Dr. de Cogan said that, while there have been other novel filters to ‘purify air’ – from high-efficiency particulate air filters used in aerospace cabins, to UV light, and silver nanoparticles added to filter mesh – these have fallen short as they either lack energy efficiency or speed in effectiveness and are not ideal for the majority of existing heating, ventilation and air conditioning systems which would require significant infrastructure upgrades to use them.
Dr. de Cogan adds: “In comparison, the technology we have developed can be applied to existing filters and can be used in existing heating, ventilation and air conditioning systems with no need for the cost or hassle of any modifications. This level of compatibility with existing systems removes many of the barriers encountered when new technologies are brought onto the market.”
NitroPep Ltd is now further developing the filters to deliver them as a product on the market. The new technology is the latest stage of Dr. de Cogan’s ongoing research creating patented antimicrobial technologies, which has included the development of a coating for surfaces called NitroPep that is also effective against SARS-CoV-2.
The latest study comes after previous research carried out globally has found that the risk of developing COVID-19 increases with greater public transport use, while other former studies have shown higher rates of flu-like illnesses in people travelling on London’s underground, as well as a 6-fold increase in respiratory infection in people using a tram or bus.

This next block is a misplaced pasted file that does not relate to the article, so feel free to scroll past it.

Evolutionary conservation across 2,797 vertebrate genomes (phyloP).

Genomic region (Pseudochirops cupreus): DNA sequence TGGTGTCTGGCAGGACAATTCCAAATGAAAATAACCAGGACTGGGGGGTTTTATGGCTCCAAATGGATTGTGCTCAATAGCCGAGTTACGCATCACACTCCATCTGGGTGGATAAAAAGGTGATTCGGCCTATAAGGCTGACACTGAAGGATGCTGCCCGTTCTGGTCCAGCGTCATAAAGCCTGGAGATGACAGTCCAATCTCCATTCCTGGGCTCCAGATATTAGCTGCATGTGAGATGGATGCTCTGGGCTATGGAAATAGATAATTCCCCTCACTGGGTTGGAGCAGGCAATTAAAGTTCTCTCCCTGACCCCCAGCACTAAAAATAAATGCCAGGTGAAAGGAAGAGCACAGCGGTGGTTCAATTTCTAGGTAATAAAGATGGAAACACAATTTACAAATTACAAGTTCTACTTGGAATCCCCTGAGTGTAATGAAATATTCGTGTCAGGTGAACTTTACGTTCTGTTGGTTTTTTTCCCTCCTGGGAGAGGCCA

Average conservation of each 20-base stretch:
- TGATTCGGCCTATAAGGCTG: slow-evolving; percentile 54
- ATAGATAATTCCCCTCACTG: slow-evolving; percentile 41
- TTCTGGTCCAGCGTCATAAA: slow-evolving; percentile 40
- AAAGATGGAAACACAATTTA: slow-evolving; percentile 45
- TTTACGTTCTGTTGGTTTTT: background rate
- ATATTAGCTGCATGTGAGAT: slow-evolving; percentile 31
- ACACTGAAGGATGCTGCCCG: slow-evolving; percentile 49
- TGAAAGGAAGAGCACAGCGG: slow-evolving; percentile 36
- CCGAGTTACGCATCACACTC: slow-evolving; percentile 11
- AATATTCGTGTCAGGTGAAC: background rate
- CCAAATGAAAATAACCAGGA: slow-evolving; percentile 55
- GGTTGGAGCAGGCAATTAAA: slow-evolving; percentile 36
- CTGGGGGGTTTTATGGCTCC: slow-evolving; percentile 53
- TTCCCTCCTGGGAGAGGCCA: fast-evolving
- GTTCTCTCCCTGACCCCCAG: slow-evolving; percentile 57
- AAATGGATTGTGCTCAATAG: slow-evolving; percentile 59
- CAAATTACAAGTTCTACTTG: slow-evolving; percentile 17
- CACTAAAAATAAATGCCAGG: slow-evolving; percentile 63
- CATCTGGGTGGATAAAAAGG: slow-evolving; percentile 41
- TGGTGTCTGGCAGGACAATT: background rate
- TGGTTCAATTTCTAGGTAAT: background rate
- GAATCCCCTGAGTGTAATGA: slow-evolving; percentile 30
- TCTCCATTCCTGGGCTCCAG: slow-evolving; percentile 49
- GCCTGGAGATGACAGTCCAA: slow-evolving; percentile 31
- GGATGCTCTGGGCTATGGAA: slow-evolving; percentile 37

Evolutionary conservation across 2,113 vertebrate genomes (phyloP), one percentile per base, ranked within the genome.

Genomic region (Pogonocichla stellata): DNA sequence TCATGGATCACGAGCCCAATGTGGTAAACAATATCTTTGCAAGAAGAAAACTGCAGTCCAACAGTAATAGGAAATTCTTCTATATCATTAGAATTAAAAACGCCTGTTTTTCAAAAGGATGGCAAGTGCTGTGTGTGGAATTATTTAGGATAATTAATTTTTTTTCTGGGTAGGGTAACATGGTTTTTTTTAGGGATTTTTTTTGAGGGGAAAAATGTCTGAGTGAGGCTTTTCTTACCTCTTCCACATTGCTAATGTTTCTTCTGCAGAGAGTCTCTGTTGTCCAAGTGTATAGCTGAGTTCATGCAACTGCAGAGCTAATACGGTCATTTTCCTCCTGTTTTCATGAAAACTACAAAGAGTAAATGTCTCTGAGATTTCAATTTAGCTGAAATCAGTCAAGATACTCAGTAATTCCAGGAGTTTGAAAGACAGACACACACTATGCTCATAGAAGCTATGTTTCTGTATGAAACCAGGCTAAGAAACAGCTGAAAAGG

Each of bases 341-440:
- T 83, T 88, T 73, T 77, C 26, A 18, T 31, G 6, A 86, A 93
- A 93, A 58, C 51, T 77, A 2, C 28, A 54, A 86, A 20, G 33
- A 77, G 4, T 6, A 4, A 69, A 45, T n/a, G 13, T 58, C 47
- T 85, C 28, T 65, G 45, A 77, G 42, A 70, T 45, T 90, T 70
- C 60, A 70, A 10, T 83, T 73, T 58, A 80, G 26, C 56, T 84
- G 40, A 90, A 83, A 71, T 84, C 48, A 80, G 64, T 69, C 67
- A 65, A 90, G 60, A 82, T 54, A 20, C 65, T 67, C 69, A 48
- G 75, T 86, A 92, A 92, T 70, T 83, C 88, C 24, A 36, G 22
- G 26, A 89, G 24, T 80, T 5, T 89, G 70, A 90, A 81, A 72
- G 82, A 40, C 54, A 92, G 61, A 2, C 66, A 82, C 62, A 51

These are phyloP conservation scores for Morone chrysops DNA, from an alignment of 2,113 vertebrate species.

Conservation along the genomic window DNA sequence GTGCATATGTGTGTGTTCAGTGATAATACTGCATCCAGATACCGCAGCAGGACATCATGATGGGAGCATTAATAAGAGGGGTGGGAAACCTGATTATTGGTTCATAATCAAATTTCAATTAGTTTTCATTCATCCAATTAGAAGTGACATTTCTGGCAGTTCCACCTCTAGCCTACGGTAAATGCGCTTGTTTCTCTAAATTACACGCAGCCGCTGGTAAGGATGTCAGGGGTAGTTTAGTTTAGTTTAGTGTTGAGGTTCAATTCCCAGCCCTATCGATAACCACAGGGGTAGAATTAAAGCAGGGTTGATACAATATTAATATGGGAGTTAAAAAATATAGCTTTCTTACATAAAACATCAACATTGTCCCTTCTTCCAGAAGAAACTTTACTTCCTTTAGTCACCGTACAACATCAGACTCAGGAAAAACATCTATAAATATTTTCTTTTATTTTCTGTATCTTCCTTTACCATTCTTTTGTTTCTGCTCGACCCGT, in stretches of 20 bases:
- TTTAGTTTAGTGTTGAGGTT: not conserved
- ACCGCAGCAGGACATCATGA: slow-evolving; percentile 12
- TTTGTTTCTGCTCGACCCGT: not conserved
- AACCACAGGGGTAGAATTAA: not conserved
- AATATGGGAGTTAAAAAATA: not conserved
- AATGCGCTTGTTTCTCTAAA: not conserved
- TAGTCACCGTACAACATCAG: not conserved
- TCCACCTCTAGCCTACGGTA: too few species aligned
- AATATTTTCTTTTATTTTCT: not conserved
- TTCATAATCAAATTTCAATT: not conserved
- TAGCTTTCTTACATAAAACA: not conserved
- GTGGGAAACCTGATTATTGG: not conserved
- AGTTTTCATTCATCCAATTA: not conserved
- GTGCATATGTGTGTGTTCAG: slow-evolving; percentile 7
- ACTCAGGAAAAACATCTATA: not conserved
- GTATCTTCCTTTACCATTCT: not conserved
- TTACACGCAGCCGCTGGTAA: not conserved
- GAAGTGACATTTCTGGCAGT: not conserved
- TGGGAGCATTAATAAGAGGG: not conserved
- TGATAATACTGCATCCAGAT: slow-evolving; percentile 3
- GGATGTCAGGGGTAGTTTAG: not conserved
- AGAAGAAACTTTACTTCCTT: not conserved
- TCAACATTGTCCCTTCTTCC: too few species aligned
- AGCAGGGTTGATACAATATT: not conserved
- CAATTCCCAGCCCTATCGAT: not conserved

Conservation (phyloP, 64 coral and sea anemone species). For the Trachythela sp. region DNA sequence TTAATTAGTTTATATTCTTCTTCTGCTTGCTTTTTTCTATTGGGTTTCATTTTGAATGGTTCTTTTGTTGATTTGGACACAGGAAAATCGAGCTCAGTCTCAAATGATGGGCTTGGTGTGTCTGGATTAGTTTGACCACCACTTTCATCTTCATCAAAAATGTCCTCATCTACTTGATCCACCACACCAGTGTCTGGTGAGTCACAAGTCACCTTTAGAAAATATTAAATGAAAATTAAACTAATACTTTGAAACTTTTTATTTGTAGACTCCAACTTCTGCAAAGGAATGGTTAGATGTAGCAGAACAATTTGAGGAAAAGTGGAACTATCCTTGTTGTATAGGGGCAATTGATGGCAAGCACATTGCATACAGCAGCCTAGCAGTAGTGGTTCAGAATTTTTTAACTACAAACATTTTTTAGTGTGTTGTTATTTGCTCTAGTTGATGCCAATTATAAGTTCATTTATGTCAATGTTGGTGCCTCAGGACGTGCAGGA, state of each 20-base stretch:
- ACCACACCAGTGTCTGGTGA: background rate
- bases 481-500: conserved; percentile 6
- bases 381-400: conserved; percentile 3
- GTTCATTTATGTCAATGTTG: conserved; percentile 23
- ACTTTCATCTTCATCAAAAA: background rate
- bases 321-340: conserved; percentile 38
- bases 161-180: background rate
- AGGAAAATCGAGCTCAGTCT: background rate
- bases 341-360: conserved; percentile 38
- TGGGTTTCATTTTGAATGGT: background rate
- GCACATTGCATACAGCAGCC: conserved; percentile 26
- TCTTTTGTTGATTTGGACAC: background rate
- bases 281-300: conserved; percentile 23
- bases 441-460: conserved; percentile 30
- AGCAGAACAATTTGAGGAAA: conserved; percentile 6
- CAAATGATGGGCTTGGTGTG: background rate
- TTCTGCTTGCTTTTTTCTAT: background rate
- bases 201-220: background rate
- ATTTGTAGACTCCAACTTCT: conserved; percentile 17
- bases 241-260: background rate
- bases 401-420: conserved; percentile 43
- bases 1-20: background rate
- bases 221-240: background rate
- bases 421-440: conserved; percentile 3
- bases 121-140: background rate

Bisbiguanides were first synthesized in the 20th century and are cationic (positively charged) molecules known for their antiseptic properties (Figure 13.3.10). One important bisbiguanide antiseptic is chlorhexidine. It has broad-spectrum activity against yeasts, gram-positive bacteria, and gram-negative bacteria, with the exception of Pseudomonas aeruginosa, which may develop resistance on repeated exposure.13
Chlorhexidine disrupts cell membranes and is bacteriostatic at lower concentrations or bactericidal at higher concentrations, in which it actually causes the cells’ cytoplasmic contents to congeal. It also has activity against enveloped viruses. However, chlorhexidine is poorly effective against Mycobacterium tuberculosis and nonenveloped viruses, and it is not sporicidal.
Chlorhexidine is typically used in the clinical setting as a surgical scrub and for other handwashing needs for medical personnel, as well as for topical antisepsis for patients before surgery or needle injection. It is more persistent than iodophors, providing long-lasting antimicrobial activity.
Chlorhexidine solutions may also be used as oral rinses after oral procedures or to treat gingivitis. Another bisbiguanide, alexidine, is gaining popularity as a surgical scrub and an oral rinse because it acts faster than chlorhexidine.
reference link :https://bio.libretexts.org/Bookshelves/Microbiology/Microbiology_(OpenStax)/13%3A_Control_of_Microbial_Growth/13.03%3A_Using_Chemicals_to_Control_Microorganisms
More information: Efficacy of Antimicrobial and Anti-Viral Coated Air Filters to Prevent the Spread of Airborne Pathogens, Scientific Reports (2022). DOI: 10.1038/s41598-022-06579-9